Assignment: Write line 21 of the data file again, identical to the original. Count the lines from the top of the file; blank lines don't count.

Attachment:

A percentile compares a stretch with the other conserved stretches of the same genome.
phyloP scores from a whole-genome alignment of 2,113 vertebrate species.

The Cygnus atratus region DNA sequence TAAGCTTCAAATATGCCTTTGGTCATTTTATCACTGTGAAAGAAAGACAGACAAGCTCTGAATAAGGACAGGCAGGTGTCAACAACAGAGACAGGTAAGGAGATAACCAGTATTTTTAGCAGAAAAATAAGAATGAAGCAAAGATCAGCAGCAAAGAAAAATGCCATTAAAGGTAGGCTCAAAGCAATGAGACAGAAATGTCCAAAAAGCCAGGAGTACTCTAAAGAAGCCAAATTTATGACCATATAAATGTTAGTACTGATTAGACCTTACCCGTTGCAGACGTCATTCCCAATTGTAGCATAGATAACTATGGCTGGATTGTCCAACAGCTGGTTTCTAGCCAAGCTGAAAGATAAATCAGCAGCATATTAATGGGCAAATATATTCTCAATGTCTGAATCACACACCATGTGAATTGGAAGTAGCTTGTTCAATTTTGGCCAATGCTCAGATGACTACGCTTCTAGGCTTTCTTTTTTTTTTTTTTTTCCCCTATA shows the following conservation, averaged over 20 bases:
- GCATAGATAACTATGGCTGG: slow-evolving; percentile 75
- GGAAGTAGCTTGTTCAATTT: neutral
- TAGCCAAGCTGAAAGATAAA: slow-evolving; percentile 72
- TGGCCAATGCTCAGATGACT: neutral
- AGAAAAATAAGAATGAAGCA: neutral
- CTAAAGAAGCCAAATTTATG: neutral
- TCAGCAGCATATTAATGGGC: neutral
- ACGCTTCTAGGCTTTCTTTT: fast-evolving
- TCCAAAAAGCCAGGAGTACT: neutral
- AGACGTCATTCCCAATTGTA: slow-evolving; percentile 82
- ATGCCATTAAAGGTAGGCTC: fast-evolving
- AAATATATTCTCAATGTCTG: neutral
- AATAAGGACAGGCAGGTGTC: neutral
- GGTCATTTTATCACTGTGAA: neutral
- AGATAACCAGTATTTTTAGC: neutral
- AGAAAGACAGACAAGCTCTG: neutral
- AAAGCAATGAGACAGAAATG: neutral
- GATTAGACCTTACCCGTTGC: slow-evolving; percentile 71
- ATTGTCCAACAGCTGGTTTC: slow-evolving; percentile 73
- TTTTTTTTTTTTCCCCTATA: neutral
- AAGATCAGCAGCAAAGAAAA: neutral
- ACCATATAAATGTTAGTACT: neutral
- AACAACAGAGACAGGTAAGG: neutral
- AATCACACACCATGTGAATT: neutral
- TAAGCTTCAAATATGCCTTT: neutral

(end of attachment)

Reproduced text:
- GATTAGACCTTACCCGTTGC: slow-evolving; percentile 71